The idea of buying your new car with a credit card seems cut and dry. As with any purchase, you give the salesperson your card and then sign when and where you need to make the vehicle legally yours. Before you take out a credit card specifically for one of the most significant purchases you’ll ever make, there are several factors you need to consider.
Does Your Dealer Allow That Type of Transaction?
While you may think that buying your new car using your favorite credit card is a great idea, your dealership may not share the same train of thought. Before you make the trip to the dealer, make a quick phone call. Ask them about their rules and guidelines for using a credit card when purchasing your new car or truck.
Some of the rules they may give you include restrictions on the models and trims available because of their cost. Remember, the rules are not universal. If you are planning to do business with more than one dealer, make sure you call each one. Be prepared to tell the dealer the limit on your credit card. If you have enough room for the vehicle in question, you may get the chance to use your plastic for the purchase.
There are times when the dealer does not accept full payment via credit card. However, do not get discouraged because they may allow a partial payment. There is a chance you’ll have some type of restriction placed on the partial payment option. For instance, you can only pay the first $10,000 of the total price with your credit card.
Get to Know Your Credit Card
If you are planning on using multiple cards to cover the cost, check each one carefully. Make sure you understand their limits and how much room you have left on each card. Once you know you have room, take the time to learn about the features of the card.
- Know your interest rates and how they are applied. Remember that the longer you take to pay off the credit card in question, the more you’ll need to pay in interest. Paying off the card quickly not only means the car is yours free and clear faster, but it also means you’ll be able to avoid costly interest charges in the future.
- You are getting something back for yourself with this big purchase. Yes, you get to enjoy the pleasures of owning your new vehicle daily or that long-awaited road trip you’ve been planning. Yet, there is more your credit card can do for you. According to U.S. News, there are several credit cards that offer some type of reward points or travel incentives for a future trip. When you finish paying off your car, you can enjoy using those points and incentives in the destination(s) of your choice.
- You can quickly pay off your new car. Make sure you have the cash on hand or a steady source of income that allows you to pay off the purchase as soon as possible. Read the fine print of your card and take advantage of any offers for no-interest cards receive.
Beyond knowing the features of the card you intend to use, you need to know your credit score. Before you walk into the dealer, make sure your credit is in good standing; the higher your score, the better. Not only does the higher score help put the dealer’s mind at ease that you’ll indeed make your payments on time, but it helps you avoid extremely high-interest rates.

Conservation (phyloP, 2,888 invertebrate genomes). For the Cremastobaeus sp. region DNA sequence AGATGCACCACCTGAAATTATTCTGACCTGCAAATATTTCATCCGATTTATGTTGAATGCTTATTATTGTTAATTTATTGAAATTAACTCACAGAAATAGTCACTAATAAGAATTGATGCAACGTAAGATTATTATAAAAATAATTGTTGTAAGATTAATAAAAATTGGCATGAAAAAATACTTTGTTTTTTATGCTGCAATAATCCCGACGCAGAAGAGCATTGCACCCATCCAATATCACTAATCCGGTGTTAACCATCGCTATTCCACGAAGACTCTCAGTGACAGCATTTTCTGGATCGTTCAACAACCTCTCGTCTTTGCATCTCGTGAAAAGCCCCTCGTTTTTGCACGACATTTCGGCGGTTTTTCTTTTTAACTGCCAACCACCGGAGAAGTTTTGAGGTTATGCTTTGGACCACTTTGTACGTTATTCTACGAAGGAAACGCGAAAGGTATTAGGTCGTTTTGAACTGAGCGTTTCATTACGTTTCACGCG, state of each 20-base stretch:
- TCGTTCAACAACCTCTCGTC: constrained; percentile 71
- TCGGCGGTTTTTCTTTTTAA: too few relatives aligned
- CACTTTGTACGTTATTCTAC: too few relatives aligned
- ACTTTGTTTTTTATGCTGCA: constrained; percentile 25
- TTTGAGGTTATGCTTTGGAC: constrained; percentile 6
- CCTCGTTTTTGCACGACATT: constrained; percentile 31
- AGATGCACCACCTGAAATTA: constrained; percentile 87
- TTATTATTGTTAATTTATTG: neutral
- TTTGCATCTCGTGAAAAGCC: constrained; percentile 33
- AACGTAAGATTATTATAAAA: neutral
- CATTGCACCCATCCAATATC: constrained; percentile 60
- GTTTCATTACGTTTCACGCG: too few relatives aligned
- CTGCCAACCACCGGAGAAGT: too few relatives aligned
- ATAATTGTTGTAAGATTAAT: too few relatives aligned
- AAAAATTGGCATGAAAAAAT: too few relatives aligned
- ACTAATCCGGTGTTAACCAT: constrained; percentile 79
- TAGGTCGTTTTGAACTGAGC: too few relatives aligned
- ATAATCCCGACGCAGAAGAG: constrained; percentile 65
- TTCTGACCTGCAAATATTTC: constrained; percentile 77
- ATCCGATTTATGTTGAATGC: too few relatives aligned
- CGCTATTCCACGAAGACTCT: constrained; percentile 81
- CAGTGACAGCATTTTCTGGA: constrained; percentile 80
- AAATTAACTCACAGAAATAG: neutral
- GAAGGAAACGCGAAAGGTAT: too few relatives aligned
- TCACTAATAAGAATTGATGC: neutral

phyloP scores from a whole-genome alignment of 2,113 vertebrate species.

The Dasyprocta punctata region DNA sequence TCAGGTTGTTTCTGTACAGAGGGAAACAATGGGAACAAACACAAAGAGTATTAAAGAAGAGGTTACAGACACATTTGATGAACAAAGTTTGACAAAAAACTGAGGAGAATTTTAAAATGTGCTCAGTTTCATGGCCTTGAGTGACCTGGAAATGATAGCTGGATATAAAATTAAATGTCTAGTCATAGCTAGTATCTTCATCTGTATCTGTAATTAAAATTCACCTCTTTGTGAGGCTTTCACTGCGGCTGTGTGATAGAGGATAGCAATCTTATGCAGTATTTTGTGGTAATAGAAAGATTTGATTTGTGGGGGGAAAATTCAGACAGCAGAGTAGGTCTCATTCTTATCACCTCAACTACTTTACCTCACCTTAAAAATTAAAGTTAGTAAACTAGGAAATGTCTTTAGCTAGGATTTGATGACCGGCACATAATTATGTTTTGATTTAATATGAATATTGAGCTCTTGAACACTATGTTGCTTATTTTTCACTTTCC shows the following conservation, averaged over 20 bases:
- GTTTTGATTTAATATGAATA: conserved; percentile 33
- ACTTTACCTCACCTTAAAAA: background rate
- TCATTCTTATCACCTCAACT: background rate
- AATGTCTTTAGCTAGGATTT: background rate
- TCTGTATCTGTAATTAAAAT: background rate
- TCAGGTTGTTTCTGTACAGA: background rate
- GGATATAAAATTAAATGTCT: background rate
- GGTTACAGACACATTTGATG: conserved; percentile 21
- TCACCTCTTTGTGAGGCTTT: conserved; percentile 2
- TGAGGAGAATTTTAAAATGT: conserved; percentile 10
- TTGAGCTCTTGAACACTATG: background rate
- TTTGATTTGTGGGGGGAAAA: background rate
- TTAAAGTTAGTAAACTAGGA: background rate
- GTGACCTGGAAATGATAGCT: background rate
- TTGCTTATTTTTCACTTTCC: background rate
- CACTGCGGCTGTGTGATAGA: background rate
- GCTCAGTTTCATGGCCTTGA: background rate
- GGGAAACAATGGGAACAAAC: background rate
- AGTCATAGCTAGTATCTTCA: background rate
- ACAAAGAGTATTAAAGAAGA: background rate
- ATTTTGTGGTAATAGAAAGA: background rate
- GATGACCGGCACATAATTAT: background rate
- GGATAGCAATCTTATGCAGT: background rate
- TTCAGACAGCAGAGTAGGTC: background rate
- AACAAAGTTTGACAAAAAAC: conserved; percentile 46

Another important factor, according to Carfax, when making a large credit card purchase are the fees involved with the purchase. Beyond the price, you need to have the money to pay the required state fees. For instance, you need to pay the sales tax and registration fees to make the car legally yours. A processing fee is applied to the purchase. This is the fee your dealer must pay the card company or bank before they get your money. This is not a flat rate. It depends on your issuer and the amount of the purchase.
Research Your Vehicle
Researching your vehicle is as important as researching your credit card. What features do you need in it? How much do you plan to drive it, and how far do you travel daily for work or other activities? Are there features that are on your nice to have, but not required list?
As you walk around the dealership or view their inventory online, make a list of each model that interests you, and answer those questions. Use the list to narrow down your choices based on features, need, and cost.
Credit Card Purchases Are Not For Everyone
As convenient as it is to pay for anything with a credit card, it is not always the best option. There are a few red flags to watch out for that may give you an indication that plastic is not the best way to go. Read the fine print of your intended card(s). Make sure you understand the interest rates each charge. Unless you have the cash on hand or can acquire it before your first payment is due, you’ll have to pay these charges.
Another red flag is your timeline for paying off the vehicle. If you want to make it a short time, a credit card is an option. However, if you are looking to pay it off over a number of years, then you may want to consider another form of payment.
The final red flag to consider is your credit. If you do not have good credit, then buying a car is hard, no matter how you intend to pay for it. If you are recovering from bankruptcy, it is also a challenging time. Both situations mean you may not have the chance to get a reasonable interest rate, and the dealer may not give you the option of using a credit card.